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I didn’t want to talk about movies this week, honest I didn’t, but the Oscars inspired me to make one last statement before I bid 2006 cinema adieu. An even later than usual rush of Oscar contenders has rendered my previous top ten list incomplete, so I felt compelled to rewrite it:


1. Children of Men

2. Pan’s Labyrinth

3. The Departed

4. Babel

5. The Good Shepherd

6. The Fountain

7. The Prestige

8. The Queen

9. Volver

10. Letters From Iwo Jima


Since my hero Martin Scorsese finally took home the two most coveted prizes, this year’s Oscars was the most satisfying I can remember. But a couple of decisions left me flabbergasted.

Why do they always try to cut the awards presentations – the reason people actually watch the show – to 30 seconds or less and then fill the time they’ve saved with retarded montages, James Taylor/Randy Newman collabos and inane banter by Ellen DeGeneres?

Come to think of it, why do they even have a host? The Golden Globes get by fine without one.

Why did they represent Ennio Morricone, arguably the most influential film composer since Bernard Herrmann, as a jazzy lounge lizard who writes weepy Celine Dion songs (they should have invited Metallica to play “The Ecstasy of Gold”)?

But I was most disappointed that Children of Men didn’t win a single award. It’s quickly shaping up as one of the best movies of the decade, let alone the year, and it doesn’t even win Best Editing?!

Oh well, time is the best judge of these things, and I think Children of Men will hold up far better than past Best Picture winners like Shakespeare In Love or, God help us, Crash.


Moving on, the first quarter may be the worst time to see new movies, but in recent years it has become one of the best to hear new music. Arriving on the heels of the ridiculously overcrowded, blockbuster-driven holiday buying season, the first quarter has turned into the music industry’s time of rebirth, where its freshest and most exciting new records are unveiled.

  Menomena’s Friend And Foe is one of those State Of The Indie Rock events, an endlessly buzzed-about album that will inspire college kids nationwide to copy its sound in hopes of stealing a little of its glory. It’s so wonderfully executed – from the production to the sequencing to the artwork – that it’s easy to forget just how unique, memorable and downright peculiar the music itself is.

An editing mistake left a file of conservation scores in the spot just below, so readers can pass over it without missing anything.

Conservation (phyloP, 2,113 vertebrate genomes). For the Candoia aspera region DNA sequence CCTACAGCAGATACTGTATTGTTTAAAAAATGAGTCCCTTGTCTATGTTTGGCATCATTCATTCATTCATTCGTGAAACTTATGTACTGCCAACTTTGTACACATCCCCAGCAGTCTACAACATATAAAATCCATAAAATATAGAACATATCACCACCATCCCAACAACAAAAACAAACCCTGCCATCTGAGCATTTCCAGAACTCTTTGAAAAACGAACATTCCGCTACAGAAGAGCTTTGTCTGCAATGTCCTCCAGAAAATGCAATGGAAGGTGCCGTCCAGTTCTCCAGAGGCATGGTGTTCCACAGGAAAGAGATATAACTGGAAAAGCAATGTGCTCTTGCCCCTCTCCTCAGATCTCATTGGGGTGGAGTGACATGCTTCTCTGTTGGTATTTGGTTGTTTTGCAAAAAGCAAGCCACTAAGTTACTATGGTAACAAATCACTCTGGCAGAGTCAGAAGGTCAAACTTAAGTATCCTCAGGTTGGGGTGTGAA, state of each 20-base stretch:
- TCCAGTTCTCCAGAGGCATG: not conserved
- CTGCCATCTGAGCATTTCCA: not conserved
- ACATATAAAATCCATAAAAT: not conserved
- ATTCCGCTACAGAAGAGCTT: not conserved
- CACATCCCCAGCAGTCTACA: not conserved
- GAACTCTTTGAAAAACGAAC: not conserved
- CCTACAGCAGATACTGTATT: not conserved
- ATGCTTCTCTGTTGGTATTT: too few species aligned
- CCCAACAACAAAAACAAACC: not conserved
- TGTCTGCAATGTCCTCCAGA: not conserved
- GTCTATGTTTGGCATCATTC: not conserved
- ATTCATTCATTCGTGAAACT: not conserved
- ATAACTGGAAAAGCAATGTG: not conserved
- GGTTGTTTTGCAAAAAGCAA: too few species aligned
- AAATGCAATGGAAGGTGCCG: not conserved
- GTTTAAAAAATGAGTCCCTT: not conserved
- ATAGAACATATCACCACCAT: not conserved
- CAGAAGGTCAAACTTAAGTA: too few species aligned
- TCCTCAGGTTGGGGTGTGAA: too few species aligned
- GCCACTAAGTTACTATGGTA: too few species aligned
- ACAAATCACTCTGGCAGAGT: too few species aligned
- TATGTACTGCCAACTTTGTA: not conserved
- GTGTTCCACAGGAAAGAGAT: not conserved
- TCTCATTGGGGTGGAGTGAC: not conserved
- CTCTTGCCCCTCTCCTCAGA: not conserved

They create their songs with a self-authored computer program called Deeler, which is designed to make the writing process completely democratic.

And while most bands rarely venture beyond guitar, bass and drums, Menomena use just about anything they can get their hands on, including glockenspiel, baritone sax and good old-fashioned whistling. Friend And Foe runs the gamut from majestic piano ballads to skeletal Suicide homages, but there’s not a weak link in the bunch.

We’re still dealing with the fallout from the last State of The Indie Rock record, Arcade Fire’s modern classic Funeral. How many trans-cultural art rock collectives with about a dozen members have come and gone in the two and half years since Funeral dropped (I’m From Barcelona, Annuals, etc)?

A wave of soundalikes can rob even the best bands of their shine, but have no fear. The triumphant leaders of Montreal’s thriving music scene completely dodge the sophomore slump with their transcendent new record, Neon Bible. Arcade Fire wastes no time with false modesty; they’re one of the best bands in the world and they know it.

Neon Bible is a big album full of densely textured anthems that I’m sure will be the soundtrack to a large portion of my 2007 (and beyond). I didn’t think they’d ever match the grandeur or immediacy of “Rebellion (Lies)” but then I heard “No Cars Go” and my head almost blew up.

But the record that I’ve listened to the most is LCD Soundsystem’s Sound of Silver, which hearkens back to the groundbreaking brilliance of their early singles “Losing My Edge” and “Beat Connection”. Silver continues in the darker direction set forth by last year’s epic “45:33” (the song’s title and running time): stripping their signature sound down to the bare essentials, slowing down the tempo and adding a strong dose of 70’s soul. “Us v. Them” is the most infectious dance track they’ve recorded since the landmark “Yeah” and “All My Friends” suggests a more nostalgic Joy Division.

I never thought I’d be excited about a melancholy LCD Soundsystem record, but apparently depression can be a good thing.